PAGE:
Shortlist announced for Stockholm
Nobel Prize centre


Shortlist announced for Stockholm Nobel Prize centre

News: twelve international firms including OMA, Herzog & de Meuron, BIG and SANAA have been shortlisted to design a new headquarters and visitor centre for the Nobel Prize in Stockholm, Sweden.

Situated on a small peninsula called Blasieholmen (above), the building will become the new home of the Nobel Foundation, which has been based in Stockholm since it was set up in the name of philanthropist and inventor Alfred Nobel in 1900.

Also shortlisted are British architect David Chipperfield, 3XN from Denmark, Snøhetta from Norway and Johan Celsing Arkitektkontor from Sweden.

Public spaces for exhibitions, conferences and events are also included in the proposed programme, as well as a library, cafe, restaurant and shop.

"We are confident that we will secure the necessary financing to begin the architectural competition and carry out the project during the current calendar year," said Lars Heikensten, executive director of the Nobel Foundation.

The remainder of the shortlist comprises Swiss architects Marcel Meili and Markus Peter, French firm Lacaton & Vassal Architectes, Swedish studio Wingårdhs and Danish architects Lundgaard & Tranberg.

See all architecture in Sweden »

Photograph is by Jeppe Wikström.

Here's the announcement from the Nobel Foundation:

During the winter there has been a selection process to choose the architects who will be invited to participate in the planned architectural competition to design a Nobel Center at Blasieholmen in Stockholm. In total, over 140 architects have been considered by a specially appointed evaluation committee. Of these, 12 have been selected to be invited to the architectural competition.

We are now happy to be able to announce the names of the 12 architects selected:

» Kim Herforth Nielsen – 3XN, Denmark

» Bjarke Ingels – BIG, Denmark

»David Chipperfield – David Chipperfield Architects, England/Germany

» Jaques Herzog, Pierre de Meuron and Ascan Mergenthaler – Herzog & de Meuron, Switzerland

» Johan Celsing – Johan Celsing Arkitektkontor, Sweden

» Anne Lacaton and Jean-Philippe Vassal – Lacaton & Vassal Architectes, France

» Lene Tranberg – Lundgaard & Tranberg Arkitekter, Denmark

» Marcel Meili and Markus Peter – Marcel Meili, Markus Peter Architekten, Switzerland

» Rem Koolhaas and Ellen van Loon – OMA, Netherlands

» Kazuyo Sejima and Ryue Nishizawa – SANAA, Japan

» Kjetil Thorsen – Snøhetta, Norway

» Gert Wingårdh – Wingårdhs arkitekter, Sweden

Within the two-stage competition, the architects' task will be to design the building that will become the new home of the Nobel Prize in Stockholm. The building will house the Nobel Foundation, together with associated activities that the foundation initiates within research, educational efforts, museum operations and digital media. The building will contain public rooms for exhibitions, scientific conferences, meetings and events, as well as a library, restaurant, café and shop. The ambition is that the Nobel Center will become one of Stockholm's main attractions.

Important criteria in selecting the architects included design and artistic abilities and experience working in intricate urban environments where historical context and the natural environment must be considered with sensitivity. Practical considerations included the architects' ability to develop the project in close cooperation with the client over the course of a lengthy planning process and their experience managing construction projects cost-effectively. The names of members of the jury will be published in conjunction with the start of the competition.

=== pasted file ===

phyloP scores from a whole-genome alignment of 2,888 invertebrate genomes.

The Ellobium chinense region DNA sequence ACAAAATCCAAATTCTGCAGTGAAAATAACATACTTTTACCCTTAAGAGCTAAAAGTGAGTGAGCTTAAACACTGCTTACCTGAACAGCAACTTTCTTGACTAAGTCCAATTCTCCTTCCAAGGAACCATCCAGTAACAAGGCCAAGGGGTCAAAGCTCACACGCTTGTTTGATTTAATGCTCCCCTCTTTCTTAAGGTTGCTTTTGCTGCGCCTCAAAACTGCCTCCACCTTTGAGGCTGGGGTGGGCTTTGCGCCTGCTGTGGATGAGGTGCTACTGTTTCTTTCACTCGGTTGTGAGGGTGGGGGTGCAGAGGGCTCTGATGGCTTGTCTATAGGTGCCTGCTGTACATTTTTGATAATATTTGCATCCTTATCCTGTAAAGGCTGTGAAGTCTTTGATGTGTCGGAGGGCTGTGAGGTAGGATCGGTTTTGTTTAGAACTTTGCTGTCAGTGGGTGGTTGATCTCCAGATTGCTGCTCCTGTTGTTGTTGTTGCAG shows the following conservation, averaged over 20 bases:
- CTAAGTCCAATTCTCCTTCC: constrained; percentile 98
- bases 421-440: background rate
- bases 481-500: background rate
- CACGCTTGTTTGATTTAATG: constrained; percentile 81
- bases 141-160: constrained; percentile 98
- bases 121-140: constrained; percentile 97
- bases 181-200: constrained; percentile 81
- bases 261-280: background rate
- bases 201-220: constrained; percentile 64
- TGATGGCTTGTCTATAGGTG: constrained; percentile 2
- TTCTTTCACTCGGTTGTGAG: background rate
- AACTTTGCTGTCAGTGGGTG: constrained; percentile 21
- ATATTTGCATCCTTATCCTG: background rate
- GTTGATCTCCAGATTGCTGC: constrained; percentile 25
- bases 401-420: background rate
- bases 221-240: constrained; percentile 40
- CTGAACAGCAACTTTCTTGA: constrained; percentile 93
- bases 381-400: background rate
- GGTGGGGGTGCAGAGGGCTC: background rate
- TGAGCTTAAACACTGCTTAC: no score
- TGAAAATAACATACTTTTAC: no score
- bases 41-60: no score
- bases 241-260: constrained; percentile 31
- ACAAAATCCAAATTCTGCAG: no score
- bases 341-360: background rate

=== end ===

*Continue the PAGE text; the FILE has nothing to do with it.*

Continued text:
"The competition will begin once the majority of the project's financing has been secured. Encouraging discussions are currently on-going with several donors, and we are confident that we will secure the necessary financing to begin the architectural competition and carry out the project during the current calendar year," says Lars Heikensten, Executive Director of the Nobel Foundation.

  • bob

    Sweden, Switzerland… c’mon, not you too Dezeen.

  • dezeen_intense

    Hi Bob,

    Thanks for pointing that out – we've now corrected the nationality of Johan Celsing Arkitektkontor.


  • Nielsen

    Very happy to see two of the most talented Danish architectural firms on the list – 3XN and Lundgaard & Tranbjerg.

  • BL Esq

    Unfortunately all three proposals will, if built, demolish a maritime heritage of cultural and historic value; a customs house built in 1876 and two unique warehouses built in 1910.

    The Customs House has great historical value as a representative of late-19th-century government and administrative buildings in general, and of Stockholm’s customs services in particular. It is a link in the chain of customs houses in Stockholm from different periods and was designed by renowned architect Axel Fredrik Nyström, who was also responsible for the old National Archives building. The warehouses from 1910, together with the ground cover of large paving stones, reflect efforts made in the early 20th century to improve customs’ work environment and to create better and more modern storage facilities at the harbours of Stockholm’. Today, the warehouses are unique in Stockholm, since there are no longer any similar warehouses remaining at the harbour of Stockholm.

    Please help us save these historical buildings and sign the petition: